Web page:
There’s nothing wrong with using a line or two from a song in my novel, I thought. Fair use, and all that, right? Wrong. Dead wrong.
The assumption that I could use lyrics in my debut novel Tied without permission (and compensation) almost slipped by. What was I thinking? I’d never dream of using photographs in that way. Why assume lyrics were free and clear? That oversight could have had huge implications. The artist in question could sue for compensation, affecting my book earnings.
There are times when quoting lyrics is permitted. For instance, when reviewing the song in an article, lyrics can be quoted to make a point. However, it’s different matter when using lyrics in a novel, where they are used to help set a scene, emphasize theme or develop character.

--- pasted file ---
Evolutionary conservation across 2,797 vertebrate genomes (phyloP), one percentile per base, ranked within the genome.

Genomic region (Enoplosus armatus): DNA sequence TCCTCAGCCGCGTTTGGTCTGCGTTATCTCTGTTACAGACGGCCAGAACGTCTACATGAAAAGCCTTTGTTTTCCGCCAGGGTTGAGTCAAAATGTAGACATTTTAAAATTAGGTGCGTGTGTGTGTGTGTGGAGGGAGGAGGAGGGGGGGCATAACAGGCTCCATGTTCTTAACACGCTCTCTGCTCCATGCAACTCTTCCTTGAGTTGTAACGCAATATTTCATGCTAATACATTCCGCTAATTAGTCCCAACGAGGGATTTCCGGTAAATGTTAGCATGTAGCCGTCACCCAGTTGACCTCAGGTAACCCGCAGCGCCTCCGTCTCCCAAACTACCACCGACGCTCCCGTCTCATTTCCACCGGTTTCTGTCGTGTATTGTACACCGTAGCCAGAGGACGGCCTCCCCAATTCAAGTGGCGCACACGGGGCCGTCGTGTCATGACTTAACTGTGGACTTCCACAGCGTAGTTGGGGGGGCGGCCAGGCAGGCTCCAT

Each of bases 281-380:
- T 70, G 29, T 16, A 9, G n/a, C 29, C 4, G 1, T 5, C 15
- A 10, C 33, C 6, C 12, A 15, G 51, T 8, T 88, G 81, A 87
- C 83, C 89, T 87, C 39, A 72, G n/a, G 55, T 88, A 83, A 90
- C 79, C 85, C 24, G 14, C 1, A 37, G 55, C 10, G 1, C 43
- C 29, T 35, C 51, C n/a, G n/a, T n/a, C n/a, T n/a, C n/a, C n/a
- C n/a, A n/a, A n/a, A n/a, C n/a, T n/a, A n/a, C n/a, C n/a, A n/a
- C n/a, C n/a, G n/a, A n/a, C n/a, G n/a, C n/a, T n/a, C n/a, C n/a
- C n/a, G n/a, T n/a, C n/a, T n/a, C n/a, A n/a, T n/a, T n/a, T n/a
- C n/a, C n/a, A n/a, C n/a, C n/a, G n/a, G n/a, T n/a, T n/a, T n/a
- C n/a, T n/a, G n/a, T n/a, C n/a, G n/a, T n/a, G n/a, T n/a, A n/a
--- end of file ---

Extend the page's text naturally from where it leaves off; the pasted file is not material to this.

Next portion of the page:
Songs are written works set to music. Using lyrics in a novel is exactly the same as using other printed material in a novel. I need permission to do so. And with permission comes licensing fees and depending on the number of copies sold, these fees can increase, and the agreements can get complicated.
If I have my heart set on using lyrics, I need to contact the song publisher and negotiate for rights to use the lyrics. There is no guarantee if usage is permitted or of cost. It sounded like a big can of worms. What I can do is mention the song title and artist’s name. I decided to put my brain to work and rewrote the sections of my novel that referenced lyrics, instead creating a sense of the song instead of actually using the song. It wasn’t that difficult.
For future, I will stay away from using lyrics because it introduces a complication I just don’t want to deal with.
For more information, check out Anne Allen’s blog and guest post by Michael Murphy.
Photo by Melissa Himpe